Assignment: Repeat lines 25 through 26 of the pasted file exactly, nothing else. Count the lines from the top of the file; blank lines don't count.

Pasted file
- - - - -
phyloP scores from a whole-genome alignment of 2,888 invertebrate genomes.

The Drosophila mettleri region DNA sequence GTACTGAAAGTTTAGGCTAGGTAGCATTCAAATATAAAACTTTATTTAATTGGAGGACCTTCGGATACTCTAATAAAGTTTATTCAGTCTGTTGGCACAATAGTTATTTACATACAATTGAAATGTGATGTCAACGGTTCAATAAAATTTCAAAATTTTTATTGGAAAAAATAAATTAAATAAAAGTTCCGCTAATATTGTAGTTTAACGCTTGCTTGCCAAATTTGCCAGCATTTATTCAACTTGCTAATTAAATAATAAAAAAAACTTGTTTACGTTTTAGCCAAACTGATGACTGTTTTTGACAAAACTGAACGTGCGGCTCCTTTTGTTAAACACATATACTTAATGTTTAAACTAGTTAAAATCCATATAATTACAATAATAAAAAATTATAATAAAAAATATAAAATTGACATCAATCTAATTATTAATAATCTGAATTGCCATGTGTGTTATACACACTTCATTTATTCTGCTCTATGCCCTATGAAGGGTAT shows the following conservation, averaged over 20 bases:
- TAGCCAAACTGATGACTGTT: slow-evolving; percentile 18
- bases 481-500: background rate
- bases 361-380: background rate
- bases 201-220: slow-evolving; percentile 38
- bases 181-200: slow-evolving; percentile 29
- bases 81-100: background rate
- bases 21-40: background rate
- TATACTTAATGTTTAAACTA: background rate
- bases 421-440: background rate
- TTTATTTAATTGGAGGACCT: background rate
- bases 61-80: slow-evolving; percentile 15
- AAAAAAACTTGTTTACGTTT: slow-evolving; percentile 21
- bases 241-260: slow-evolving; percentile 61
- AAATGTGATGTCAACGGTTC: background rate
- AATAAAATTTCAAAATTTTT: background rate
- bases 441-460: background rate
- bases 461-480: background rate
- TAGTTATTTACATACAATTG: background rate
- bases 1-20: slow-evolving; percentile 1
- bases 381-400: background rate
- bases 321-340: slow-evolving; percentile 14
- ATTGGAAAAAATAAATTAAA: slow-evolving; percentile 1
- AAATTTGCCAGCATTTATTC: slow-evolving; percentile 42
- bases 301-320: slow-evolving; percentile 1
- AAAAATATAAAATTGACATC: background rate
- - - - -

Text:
- AAATTTGCCAGCATTTATTC: slow-evolving; percentile 42
- bases 301-320: slow-evolving; percentile 1